|Trad jazz stalwarts - |
Terry Lightfoot and his Jazzmen
Sounds Incorporated (20 Jan)
This Kent-based combo backed many visiting US artistes in the early 60's, before moving on the support Cilla Black and to open the bill for the Beatles on some of their world tours. They had a walk on part in the Sgt Pepper album, before disintegrating in the late 1960's.
The Fourmost was part of the Merseybeat boom on the 1960's, whose greatest claim to fame was that they played the Cavern Club three weeks before the Beatles. They had half a dozen minor hits in the 1960's, most famously A Little Lovin'. A version of the band still plays cabaret on the nostalgia circuit.
Fourmost - A Little Loving
Jamaica born Michael "Jimmy" James has been the lead singer of the Vagabonds soul band since the early 1960s. In its heyday the band supported Rod Stewart and Jimi Hendrix (who was to appear at the Upper Cut the next night - see below). The original Vagabonds disbanded in 1970, but James has put together a succession of other groups with the same name and still performs on the nostalgia circuit. Former Vagabond, Russ Courtenay, has a track on Tina Turner's latest, 2014 album.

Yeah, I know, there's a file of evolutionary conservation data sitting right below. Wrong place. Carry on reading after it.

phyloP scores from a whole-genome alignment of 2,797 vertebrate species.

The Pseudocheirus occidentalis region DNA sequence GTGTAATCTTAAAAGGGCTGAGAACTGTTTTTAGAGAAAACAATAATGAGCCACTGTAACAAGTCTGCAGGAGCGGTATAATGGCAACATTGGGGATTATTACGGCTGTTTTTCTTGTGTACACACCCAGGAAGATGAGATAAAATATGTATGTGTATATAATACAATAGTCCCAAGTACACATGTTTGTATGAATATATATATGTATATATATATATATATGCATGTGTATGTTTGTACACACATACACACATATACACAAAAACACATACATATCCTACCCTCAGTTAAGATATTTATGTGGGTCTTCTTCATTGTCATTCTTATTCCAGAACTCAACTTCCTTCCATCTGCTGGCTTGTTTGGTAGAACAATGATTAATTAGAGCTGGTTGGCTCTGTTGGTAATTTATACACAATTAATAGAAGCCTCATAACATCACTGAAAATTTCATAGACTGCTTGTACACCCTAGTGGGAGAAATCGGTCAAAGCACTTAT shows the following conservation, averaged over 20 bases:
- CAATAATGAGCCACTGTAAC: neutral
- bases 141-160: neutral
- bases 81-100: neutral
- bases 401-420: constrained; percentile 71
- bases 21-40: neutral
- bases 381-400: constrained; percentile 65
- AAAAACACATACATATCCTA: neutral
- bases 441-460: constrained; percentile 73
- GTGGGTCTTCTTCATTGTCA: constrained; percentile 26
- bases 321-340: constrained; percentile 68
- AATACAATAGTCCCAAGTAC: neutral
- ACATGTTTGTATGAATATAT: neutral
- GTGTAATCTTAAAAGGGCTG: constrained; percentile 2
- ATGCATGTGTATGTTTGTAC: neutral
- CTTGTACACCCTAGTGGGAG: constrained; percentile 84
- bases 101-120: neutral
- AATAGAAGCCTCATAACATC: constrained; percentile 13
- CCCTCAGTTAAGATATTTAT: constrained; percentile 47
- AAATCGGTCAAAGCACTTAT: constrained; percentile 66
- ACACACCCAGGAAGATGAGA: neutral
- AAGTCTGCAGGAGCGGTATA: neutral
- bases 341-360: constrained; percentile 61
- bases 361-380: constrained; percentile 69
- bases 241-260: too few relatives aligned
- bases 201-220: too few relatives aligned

|Jimmy James and the Vagabonds|
|End of month line-ups|
- impressive stuff!
January's gigs ended with a Jimi Hendrix ("The Jimi Hendrix Experience ("American top soul singer and guitarist extraordinary", as the promoters advertised it) revisit . This time the organisers managed to spell his name correctly, Jimi got a night time slot, instead of the matinee appearance in December, and the entry fee had increased from 5/- to 8/6d!
|Jimi makes it twice in a month in Forest Gate|
Jimi playing Purple Haze at Woodstock
- the song written in the changing rooms
of the Upper Cut in December 1966,
which doubtless had an airing at his January gig